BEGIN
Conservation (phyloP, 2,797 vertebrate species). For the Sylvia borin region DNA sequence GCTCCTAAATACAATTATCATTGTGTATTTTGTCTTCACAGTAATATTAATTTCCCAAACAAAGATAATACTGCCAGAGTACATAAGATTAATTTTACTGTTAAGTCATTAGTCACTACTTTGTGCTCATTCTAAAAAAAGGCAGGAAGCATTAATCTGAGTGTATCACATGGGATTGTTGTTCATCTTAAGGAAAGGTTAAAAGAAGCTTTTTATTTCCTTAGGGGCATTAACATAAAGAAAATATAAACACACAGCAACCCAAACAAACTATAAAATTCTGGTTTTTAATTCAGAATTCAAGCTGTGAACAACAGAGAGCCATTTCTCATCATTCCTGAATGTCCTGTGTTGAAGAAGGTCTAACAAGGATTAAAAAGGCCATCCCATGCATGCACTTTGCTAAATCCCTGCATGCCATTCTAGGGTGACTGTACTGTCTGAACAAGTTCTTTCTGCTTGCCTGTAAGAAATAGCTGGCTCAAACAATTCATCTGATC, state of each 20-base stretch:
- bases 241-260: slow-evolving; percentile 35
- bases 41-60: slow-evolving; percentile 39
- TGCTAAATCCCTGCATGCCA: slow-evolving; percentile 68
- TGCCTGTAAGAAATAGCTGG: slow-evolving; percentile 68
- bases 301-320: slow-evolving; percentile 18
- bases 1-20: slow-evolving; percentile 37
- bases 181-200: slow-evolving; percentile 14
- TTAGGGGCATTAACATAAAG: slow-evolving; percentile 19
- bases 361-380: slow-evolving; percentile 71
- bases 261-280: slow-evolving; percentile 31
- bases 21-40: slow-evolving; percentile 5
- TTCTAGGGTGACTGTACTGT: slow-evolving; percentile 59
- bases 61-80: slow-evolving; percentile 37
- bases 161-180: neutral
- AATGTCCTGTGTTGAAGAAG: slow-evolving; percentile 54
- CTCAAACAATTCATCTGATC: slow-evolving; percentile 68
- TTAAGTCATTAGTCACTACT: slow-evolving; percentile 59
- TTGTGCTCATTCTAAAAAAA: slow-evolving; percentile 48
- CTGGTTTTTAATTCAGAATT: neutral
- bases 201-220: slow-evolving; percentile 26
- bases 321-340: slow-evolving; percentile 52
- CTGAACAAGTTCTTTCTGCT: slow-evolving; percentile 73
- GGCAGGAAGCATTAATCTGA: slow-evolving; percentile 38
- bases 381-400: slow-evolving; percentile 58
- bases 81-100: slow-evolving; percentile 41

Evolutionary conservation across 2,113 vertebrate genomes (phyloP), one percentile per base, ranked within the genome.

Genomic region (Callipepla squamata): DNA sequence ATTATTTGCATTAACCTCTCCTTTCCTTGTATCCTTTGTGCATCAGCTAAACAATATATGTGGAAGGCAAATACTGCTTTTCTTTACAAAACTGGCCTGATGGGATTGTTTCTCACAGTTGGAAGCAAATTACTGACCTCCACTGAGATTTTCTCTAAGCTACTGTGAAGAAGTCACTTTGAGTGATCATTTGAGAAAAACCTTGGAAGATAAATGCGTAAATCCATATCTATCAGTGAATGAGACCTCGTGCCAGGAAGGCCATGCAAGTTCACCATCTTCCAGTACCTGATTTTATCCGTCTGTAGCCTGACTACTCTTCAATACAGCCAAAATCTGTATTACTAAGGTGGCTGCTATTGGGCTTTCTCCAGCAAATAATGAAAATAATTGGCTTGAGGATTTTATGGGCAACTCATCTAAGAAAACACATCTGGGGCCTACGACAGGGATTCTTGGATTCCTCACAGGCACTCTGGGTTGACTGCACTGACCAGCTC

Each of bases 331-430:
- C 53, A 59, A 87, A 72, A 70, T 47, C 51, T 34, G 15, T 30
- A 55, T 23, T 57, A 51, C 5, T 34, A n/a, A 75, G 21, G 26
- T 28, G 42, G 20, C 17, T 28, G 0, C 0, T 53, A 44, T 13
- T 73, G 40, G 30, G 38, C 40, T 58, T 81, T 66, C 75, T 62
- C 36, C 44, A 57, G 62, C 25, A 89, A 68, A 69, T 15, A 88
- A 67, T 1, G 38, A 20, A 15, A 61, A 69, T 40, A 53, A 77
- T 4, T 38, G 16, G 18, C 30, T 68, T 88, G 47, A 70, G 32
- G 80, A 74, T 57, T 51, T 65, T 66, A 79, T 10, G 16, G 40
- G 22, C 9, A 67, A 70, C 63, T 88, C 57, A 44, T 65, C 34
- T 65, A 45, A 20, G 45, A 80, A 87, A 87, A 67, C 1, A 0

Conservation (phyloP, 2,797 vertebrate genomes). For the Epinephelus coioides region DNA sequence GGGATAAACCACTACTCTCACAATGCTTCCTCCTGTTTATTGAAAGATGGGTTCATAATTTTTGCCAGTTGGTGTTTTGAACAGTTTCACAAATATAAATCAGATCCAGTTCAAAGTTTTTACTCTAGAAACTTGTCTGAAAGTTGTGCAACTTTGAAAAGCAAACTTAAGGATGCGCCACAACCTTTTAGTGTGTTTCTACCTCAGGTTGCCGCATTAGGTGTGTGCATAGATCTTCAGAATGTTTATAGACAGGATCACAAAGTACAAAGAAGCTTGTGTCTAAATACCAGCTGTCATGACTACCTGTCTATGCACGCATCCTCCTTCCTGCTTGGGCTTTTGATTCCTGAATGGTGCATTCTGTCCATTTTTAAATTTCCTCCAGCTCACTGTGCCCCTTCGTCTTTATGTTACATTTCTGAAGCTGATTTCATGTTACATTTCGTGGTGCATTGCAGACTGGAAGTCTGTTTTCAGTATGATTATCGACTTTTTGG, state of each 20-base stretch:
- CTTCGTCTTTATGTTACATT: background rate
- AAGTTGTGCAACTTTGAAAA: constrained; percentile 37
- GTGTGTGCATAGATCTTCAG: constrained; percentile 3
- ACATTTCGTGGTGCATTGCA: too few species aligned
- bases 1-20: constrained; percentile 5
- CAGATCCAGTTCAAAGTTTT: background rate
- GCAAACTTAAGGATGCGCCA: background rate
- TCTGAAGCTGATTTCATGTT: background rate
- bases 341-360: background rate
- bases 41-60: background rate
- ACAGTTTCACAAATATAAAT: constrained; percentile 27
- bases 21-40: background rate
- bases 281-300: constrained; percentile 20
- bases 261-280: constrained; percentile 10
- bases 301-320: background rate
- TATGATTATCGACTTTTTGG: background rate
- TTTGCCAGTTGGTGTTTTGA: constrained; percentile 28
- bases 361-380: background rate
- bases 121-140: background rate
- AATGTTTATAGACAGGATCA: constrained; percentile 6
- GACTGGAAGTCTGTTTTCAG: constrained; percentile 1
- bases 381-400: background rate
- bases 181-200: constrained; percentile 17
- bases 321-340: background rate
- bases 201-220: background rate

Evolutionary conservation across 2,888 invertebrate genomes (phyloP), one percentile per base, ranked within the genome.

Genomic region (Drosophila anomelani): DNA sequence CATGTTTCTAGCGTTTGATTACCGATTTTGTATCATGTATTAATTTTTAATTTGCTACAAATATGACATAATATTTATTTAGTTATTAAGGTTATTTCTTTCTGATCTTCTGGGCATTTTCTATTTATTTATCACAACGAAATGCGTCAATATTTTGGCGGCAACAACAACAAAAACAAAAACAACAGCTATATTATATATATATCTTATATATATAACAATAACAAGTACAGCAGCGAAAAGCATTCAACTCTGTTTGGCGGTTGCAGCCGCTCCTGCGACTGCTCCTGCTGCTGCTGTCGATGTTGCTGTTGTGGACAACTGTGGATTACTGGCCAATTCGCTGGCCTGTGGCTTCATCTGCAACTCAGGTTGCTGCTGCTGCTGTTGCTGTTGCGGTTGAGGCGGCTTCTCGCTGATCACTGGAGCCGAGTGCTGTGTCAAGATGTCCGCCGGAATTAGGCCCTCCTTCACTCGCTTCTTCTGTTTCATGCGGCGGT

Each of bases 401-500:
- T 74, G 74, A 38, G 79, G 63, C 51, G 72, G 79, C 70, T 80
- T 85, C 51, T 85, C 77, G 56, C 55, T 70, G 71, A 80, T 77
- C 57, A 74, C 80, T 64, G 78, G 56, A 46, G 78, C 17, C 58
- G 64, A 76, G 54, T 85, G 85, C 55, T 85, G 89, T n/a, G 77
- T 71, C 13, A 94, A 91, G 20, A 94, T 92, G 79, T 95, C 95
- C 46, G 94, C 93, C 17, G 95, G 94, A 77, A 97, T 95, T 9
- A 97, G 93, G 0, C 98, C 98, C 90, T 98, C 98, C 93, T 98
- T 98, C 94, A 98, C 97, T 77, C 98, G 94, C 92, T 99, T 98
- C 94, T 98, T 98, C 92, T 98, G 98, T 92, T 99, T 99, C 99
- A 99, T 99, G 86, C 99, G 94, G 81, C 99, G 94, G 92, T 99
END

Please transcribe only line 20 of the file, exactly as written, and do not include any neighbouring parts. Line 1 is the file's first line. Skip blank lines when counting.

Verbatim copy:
- CTGGTTTTTAATTCAGAATT: neutral